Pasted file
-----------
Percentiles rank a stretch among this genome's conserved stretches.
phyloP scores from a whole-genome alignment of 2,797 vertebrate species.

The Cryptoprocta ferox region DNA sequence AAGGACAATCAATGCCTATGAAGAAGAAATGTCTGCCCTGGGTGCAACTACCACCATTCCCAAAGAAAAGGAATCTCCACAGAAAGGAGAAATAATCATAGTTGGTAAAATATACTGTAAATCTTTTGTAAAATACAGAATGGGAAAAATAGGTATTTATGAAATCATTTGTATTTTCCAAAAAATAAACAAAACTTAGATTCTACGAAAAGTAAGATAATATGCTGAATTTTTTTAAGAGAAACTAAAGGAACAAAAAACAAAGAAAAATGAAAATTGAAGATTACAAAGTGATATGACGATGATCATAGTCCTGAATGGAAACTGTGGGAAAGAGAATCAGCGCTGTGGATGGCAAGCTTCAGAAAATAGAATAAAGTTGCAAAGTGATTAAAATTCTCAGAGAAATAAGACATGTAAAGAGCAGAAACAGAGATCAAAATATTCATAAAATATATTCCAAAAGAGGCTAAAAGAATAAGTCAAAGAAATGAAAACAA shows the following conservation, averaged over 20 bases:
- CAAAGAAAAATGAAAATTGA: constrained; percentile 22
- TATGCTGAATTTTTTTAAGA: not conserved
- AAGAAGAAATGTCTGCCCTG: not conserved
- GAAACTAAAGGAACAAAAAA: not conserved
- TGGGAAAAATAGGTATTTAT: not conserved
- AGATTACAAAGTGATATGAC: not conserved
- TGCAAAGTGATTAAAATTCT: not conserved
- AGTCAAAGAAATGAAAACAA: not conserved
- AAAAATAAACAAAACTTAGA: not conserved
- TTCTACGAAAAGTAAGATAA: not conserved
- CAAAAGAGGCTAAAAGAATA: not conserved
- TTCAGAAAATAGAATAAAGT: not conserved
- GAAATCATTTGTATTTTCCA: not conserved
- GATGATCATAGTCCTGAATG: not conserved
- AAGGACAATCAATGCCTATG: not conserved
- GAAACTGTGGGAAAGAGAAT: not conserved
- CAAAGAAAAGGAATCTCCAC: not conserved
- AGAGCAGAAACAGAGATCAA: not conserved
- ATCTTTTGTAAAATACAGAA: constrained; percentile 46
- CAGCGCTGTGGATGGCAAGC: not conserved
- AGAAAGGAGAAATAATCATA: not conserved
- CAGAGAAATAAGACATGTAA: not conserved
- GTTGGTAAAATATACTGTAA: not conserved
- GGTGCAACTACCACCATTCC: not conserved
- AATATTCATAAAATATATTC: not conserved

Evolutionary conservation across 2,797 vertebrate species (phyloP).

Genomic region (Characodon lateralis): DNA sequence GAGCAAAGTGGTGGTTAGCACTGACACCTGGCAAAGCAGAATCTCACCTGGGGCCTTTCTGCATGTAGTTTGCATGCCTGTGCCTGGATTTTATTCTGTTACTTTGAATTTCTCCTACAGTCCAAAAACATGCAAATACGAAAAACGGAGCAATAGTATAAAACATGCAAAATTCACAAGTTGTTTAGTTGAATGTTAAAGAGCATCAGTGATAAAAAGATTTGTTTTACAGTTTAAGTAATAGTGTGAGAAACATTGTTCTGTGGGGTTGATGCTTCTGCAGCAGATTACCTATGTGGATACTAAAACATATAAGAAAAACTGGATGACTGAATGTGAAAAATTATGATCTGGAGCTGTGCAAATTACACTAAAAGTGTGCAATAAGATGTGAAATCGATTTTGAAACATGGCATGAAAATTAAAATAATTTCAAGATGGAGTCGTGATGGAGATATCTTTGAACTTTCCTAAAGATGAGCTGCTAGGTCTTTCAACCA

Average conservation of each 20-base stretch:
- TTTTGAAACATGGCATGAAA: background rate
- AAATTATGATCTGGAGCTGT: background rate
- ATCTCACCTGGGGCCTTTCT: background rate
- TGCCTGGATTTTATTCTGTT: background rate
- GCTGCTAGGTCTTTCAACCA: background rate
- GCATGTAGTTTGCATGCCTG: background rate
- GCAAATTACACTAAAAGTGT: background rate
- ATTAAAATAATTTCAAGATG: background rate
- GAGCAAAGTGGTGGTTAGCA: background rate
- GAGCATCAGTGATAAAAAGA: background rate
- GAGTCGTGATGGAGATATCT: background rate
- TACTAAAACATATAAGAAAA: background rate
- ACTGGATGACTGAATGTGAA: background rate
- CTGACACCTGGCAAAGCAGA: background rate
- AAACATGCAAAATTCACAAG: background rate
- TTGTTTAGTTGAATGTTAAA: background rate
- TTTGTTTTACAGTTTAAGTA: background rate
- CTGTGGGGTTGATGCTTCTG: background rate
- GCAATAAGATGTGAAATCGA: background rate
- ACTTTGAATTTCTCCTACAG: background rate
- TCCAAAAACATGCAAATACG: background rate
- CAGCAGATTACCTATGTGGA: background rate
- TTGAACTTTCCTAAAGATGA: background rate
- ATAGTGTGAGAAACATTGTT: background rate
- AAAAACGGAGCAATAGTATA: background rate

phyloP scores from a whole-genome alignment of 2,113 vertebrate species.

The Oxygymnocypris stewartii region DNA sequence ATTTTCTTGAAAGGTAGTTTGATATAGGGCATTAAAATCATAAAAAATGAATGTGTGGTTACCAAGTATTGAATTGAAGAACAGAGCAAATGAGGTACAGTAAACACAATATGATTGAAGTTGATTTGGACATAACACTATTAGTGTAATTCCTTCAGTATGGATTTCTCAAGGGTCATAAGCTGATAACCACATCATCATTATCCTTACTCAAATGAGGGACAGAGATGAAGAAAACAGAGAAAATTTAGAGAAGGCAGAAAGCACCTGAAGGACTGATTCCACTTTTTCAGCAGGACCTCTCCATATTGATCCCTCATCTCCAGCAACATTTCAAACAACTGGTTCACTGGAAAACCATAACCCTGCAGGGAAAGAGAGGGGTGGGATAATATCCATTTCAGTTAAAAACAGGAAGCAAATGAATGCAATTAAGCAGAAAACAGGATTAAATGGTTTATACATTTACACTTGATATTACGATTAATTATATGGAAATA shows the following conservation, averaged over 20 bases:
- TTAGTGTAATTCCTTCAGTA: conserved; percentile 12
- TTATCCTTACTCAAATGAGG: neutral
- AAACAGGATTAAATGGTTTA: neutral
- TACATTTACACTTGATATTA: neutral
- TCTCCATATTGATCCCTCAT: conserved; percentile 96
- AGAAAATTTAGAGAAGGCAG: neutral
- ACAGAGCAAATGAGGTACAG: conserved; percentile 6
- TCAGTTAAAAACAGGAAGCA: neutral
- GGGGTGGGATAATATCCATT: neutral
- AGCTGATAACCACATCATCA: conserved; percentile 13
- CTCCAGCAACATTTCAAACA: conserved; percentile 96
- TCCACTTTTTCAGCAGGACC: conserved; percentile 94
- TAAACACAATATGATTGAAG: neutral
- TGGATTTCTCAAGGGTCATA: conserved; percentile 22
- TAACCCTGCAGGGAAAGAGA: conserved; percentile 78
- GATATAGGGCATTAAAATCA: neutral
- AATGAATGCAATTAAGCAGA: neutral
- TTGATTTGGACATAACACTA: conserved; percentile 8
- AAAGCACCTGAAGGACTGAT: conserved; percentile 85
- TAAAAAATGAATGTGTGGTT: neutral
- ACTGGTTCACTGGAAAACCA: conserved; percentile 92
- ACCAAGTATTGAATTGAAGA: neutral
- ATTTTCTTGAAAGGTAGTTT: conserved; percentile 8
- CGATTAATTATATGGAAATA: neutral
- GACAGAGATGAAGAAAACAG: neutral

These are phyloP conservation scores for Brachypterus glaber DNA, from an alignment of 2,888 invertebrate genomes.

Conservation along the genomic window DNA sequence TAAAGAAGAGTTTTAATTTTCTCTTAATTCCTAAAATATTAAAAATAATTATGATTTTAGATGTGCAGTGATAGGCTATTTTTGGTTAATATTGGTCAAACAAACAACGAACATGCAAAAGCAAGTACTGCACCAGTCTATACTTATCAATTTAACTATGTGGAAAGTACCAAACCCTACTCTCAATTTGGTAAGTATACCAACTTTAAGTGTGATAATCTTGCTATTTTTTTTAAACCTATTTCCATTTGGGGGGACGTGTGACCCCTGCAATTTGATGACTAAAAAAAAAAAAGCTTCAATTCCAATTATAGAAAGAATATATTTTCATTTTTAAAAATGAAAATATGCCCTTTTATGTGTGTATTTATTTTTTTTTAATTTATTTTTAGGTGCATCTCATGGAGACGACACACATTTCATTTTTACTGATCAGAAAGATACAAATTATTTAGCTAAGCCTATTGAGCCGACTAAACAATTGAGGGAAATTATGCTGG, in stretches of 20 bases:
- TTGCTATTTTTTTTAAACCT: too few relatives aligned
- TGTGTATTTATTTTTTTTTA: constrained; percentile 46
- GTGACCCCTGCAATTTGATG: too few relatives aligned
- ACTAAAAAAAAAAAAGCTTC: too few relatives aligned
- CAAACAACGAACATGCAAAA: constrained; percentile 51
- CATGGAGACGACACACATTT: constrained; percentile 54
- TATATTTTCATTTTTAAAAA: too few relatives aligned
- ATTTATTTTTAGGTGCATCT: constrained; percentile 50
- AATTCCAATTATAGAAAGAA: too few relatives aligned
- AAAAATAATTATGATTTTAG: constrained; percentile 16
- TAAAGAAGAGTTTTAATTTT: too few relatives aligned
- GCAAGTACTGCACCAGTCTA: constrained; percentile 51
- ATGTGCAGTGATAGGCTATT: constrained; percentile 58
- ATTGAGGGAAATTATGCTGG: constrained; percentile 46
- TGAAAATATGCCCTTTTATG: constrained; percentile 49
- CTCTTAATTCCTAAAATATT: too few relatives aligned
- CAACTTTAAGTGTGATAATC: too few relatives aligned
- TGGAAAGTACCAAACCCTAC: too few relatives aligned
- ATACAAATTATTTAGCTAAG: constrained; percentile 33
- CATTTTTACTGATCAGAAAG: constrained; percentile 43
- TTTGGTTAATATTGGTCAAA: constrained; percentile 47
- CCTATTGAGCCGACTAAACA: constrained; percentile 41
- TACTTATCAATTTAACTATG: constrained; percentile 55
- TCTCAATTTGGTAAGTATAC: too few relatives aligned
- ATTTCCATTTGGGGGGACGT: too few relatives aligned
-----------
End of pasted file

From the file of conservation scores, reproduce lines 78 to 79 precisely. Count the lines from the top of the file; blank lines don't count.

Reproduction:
- TAAAAAATGAATGTGTGGTT: neutral
- ACTGGTTCACTGGAAAACCA: conserved; percentile 92